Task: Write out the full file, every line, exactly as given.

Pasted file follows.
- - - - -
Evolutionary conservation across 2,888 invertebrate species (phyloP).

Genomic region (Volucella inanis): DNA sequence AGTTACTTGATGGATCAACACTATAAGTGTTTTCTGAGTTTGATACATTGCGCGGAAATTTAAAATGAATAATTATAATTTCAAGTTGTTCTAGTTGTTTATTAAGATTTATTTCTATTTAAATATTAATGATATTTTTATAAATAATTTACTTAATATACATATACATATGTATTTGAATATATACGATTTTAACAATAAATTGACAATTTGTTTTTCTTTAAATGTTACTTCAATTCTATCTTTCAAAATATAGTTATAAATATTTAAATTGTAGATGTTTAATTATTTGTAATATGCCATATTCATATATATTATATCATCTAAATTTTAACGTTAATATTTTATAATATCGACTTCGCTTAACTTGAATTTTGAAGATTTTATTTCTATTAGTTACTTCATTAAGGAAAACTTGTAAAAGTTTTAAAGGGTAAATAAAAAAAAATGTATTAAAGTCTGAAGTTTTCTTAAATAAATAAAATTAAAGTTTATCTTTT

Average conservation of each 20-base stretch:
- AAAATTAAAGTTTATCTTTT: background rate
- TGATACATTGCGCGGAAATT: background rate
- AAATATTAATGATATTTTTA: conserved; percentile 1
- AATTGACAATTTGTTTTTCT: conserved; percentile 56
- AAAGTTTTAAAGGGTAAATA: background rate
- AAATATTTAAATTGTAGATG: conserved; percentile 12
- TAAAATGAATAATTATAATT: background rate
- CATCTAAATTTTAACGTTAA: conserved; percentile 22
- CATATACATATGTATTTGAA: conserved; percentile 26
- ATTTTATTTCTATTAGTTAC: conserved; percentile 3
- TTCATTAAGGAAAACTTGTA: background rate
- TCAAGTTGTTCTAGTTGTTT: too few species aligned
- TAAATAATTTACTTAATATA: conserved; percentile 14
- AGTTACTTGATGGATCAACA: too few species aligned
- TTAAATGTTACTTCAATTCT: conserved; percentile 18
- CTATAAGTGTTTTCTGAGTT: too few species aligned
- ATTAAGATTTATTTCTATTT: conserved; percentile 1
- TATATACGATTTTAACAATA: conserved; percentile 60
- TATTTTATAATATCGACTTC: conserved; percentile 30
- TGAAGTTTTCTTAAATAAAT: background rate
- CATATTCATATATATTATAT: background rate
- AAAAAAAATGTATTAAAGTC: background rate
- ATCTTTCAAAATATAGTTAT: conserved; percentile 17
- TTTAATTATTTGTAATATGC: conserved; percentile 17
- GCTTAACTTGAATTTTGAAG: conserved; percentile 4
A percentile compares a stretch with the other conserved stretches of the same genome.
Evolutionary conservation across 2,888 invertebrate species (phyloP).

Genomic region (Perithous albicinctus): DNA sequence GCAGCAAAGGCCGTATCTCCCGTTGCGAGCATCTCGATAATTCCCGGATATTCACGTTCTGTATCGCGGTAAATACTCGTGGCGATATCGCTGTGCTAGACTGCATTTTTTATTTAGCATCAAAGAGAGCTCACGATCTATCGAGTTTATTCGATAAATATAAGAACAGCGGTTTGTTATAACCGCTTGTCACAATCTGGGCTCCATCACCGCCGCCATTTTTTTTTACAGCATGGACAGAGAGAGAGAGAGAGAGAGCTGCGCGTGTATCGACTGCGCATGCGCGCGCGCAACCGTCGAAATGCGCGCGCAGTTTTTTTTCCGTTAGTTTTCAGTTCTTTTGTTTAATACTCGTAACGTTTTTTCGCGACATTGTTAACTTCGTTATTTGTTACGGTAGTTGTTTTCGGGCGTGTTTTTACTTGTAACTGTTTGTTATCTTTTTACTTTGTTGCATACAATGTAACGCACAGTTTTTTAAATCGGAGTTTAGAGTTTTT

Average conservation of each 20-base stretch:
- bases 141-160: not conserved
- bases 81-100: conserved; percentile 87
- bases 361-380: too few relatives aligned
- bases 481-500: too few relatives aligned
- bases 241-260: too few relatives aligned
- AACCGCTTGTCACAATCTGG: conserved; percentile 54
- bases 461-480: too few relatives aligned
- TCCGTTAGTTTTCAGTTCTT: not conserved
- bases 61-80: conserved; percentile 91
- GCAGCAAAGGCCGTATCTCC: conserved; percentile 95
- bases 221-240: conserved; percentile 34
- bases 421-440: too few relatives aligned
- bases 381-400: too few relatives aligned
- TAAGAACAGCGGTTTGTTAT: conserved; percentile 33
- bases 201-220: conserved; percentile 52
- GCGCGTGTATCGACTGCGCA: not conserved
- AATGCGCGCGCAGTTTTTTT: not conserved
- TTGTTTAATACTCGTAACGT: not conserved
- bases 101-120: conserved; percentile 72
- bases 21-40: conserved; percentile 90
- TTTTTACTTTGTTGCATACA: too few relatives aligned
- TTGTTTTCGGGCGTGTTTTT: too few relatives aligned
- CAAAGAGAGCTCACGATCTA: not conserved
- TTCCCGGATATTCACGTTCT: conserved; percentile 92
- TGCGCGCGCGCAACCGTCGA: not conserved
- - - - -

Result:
Evolutionary conservation across 2,888 invertebrate species (phyloP).

Genomic region (Volucella inanis): DNA sequence AGTTACTTGATGGATCAACACTATAAGTGTTTTCTGAGTTTGATACATTGCGCGGAAATTTAAAATGAATAATTATAATTTCAAGTTGTTCTAGTTGTTTATTAAGATTTATTTCTATTTAAATATTAATGATATTTTTATAAATAATTTACTTAATATACATATACATATGTATTTGAATATATACGATTTTAACAATAAATTGACAATTTGTTTTTCTTTAAATGTTACTTCAATTCTATCTTTCAAAATATAGTTATAAATATTTAAATTGTAGATGTTTAATTATTTGTAATATGCCATATTCATATATATTATATCATCTAAATTTTAACGTTAATATTTTATAATATCGACTTCGCTTAACTTGAATTTTGAAGATTTTATTTCTATTAGTTACTTCATTAAGGAAAACTTGTAAAAGTTTTAAAGGGTAAATAAAAAAAAATGTATTAAAGTCTGAAGTTTTCTTAAATAAATAAAATTAAAGTTTATCTTTT

Average conservation of each 20-base stretch:
- AAAATTAAAGTTTATCTTTT: background rate
- TGATACATTGCGCGGAAATT: background rate
- AAATATTAATGATATTTTTA: conserved; percentile 1
- AATTGACAATTTGTTTTTCT: conserved; percentile 56
- AAAGTTTTAAAGGGTAAATA: background rate
- AAATATTTAAATTGTAGATG: conserved; percentile 12
- TAAAATGAATAATTATAATT: background rate
- CATCTAAATTTTAACGTTAA: conserved; percentile 22
- CATATACATATGTATTTGAA: conserved; percentile 26
- ATTTTATTTCTATTAGTTAC: conserved; percentile 3
- TTCATTAAGGAAAACTTGTA: background rate
- TCAAGTTGTTCTAGTTGTTT: too few species aligned
- TAAATAATTTACTTAATATA: conserved; percentile 14
- AGTTACTTGATGGATCAACA: too few species aligned
- TTAAATGTTACTTCAATTCT: conserved; percentile 18
- CTATAAGTGTTTTCTGAGTT: too few species aligned
- ATTAAGATTTATTTCTATTT: conserved; percentile 1
- TATATACGATTTTAACAATA: conserved; percentile 60
- TATTTTATAATATCGACTTC: conserved; percentile 30
- TGAAGTTTTCTTAAATAAAT: background rate
- CATATTCATATATATTATAT: background rate
- AAAAAAAATGTATTAAAGTC: background rate
- ATCTTTCAAAATATAGTTAT: conserved; percentile 17
- TTTAATTATTTGTAATATGC: conserved; percentile 17
- GCTTAACTTGAATTTTGAAG: conserved; percentile 4
A percentile compares a stretch with the other conserved stretches of the same genome.
Evolutionary conservation across 2,888 invertebrate species (phyloP).

Genomic region (Perithous albicinctus): DNA sequence GCAGCAAAGGCCGTATCTCCCGTTGCGAGCATCTCGATAATTCCCGGATATTCACGTTCTGTATCGCGGTAAATACTCGTGGCGATATCGCTGTGCTAGACTGCATTTTTTATTTAGCATCAAAGAGAGCTCACGATCTATCGAGTTTATTCGATAAATATAAGAACAGCGGTTTGTTATAACCGCTTGTCACAATCTGGGCTCCATCACCGCCGCCATTTTTTTTTACAGCATGGACAGAGAGAGAGAGAGAGAGAGCTGCGCGTGTATCGACTGCGCATGCGCGCGCGCAACCGTCGAAATGCGCGCGCAGTTTTTTTTCCGTTAGTTTTCAGTTCTTTTGTTTAATACTCGTAACGTTTTTTCGCGACATTGTTAACTTCGTTATTTGTTACGGTAGTTGTTTTCGGGCGTGTTTTTACTTGTAACTGTTTGTTATCTTTTTACTTTGTTGCATACAATGTAACGCACAGTTTTTTAAATCGGAGTTTAGAGTTTTT

Average conservation of each 20-base stretch:
- bases 141-160: not conserved
- bases 81-100: conserved; percentile 87
- bases 361-380: too few relatives aligned
- bases 481-500: too few relatives aligned
- bases 241-260: too few relatives aligned
- AACCGCTTGTCACAATCTGG: conserved; percentile 54
- bases 461-480: too few relatives aligned
- TCCGTTAGTTTTCAGTTCTT: not conserved
- bases 61-80: conserved; percentile 91
- GCAGCAAAGGCCGTATCTCC: conserved; percentile 95
- bases 221-240: conserved; percentile 34
- bases 421-440: too few relatives aligned
- bases 381-400: too few relatives aligned
- TAAGAACAGCGGTTTGTTAT: conserved; percentile 33
- bases 201-220: conserved; percentile 52
- GCGCGTGTATCGACTGCGCA: not conserved
- AATGCGCGCGCAGTTTTTTT: not conserved
- TTGTTTAATACTCGTAACGT: not conserved
- bases 101-120: conserved; percentile 72
- bases 21-40: conserved; percentile 90
- TTTTTACTTTGTTGCATACA: too few relatives aligned
- TTGTTTTCGGGCGTGTTTTT: too few relatives aligned
- CAAAGAGAGCTCACGATCTA: not conserved
- TTCCCGGATATTCACGTTCT: conserved; percentile 92
- TGCGCGCGCGCAACCGTCGA: not conserved